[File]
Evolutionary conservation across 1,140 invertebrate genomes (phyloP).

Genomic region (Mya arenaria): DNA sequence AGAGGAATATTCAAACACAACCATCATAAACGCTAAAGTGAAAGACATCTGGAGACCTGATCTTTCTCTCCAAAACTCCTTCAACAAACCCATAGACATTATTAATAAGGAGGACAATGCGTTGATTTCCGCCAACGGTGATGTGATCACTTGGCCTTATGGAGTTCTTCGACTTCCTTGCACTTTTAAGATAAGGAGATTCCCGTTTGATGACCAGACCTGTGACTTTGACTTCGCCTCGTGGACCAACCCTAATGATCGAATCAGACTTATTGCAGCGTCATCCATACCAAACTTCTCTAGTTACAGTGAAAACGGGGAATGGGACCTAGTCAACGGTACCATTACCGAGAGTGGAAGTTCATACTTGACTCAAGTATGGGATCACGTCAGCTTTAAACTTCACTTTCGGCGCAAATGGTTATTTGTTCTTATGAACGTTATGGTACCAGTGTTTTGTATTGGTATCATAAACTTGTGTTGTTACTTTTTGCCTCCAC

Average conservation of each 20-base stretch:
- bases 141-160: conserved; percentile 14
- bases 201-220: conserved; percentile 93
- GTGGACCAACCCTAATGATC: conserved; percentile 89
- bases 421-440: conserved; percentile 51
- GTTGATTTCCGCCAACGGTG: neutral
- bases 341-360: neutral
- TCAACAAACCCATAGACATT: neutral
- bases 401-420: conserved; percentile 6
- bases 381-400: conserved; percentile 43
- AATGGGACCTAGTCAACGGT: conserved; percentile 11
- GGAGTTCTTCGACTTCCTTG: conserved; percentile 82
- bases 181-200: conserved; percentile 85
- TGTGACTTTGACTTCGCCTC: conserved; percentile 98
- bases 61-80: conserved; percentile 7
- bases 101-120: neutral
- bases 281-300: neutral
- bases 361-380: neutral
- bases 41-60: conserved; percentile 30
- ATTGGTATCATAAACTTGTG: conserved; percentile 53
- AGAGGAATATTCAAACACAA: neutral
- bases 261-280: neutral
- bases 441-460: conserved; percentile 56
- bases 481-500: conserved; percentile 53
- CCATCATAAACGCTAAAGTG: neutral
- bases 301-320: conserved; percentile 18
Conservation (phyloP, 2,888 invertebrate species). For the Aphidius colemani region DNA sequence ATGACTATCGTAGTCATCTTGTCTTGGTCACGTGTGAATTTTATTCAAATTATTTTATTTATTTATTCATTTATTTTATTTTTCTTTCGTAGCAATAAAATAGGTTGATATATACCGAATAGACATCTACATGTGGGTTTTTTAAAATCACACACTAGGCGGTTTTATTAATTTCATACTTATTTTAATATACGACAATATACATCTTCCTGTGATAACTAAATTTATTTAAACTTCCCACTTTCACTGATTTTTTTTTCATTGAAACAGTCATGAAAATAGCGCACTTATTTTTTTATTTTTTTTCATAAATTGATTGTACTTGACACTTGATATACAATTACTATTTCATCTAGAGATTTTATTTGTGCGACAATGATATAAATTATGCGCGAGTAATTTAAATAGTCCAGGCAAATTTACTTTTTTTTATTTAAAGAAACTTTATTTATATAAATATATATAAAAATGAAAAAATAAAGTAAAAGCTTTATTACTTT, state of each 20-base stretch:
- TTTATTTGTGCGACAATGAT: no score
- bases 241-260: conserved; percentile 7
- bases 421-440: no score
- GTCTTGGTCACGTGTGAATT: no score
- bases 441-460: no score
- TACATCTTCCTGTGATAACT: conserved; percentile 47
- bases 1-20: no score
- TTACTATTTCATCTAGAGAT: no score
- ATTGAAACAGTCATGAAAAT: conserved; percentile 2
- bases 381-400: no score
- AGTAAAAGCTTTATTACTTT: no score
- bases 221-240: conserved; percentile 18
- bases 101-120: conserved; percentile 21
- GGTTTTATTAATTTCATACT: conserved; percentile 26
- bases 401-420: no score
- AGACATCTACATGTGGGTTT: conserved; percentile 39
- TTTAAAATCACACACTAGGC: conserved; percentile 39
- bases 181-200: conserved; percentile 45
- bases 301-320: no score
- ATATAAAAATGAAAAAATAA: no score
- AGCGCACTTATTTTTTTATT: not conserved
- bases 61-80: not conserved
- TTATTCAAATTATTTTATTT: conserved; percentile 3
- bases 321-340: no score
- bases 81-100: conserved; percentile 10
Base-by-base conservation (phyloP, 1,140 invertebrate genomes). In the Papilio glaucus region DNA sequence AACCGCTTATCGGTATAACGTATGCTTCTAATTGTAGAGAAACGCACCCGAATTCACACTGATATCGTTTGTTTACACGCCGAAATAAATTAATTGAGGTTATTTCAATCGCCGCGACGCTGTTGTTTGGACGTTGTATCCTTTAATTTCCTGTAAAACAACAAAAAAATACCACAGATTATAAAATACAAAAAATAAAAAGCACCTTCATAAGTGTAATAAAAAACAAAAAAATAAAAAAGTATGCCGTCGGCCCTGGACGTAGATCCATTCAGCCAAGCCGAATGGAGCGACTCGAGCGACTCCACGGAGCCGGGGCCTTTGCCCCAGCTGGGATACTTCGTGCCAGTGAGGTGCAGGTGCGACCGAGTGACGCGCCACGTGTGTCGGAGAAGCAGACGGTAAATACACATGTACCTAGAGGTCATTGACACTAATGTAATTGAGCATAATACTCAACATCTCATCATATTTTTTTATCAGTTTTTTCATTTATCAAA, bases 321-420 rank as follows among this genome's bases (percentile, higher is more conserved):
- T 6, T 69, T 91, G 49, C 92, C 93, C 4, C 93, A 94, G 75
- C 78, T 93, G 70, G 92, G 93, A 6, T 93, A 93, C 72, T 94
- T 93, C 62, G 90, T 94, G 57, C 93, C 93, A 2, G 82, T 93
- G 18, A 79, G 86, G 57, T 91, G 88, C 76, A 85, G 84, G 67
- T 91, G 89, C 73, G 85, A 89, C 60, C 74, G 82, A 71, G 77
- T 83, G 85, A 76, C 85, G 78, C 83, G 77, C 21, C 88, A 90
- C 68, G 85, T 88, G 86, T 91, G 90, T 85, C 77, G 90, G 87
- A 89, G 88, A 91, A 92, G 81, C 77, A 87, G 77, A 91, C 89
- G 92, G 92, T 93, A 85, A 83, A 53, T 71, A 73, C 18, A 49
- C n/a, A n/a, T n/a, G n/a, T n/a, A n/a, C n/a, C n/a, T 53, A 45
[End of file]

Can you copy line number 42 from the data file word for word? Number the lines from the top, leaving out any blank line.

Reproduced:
- bases 101-120: conserved; percentile 21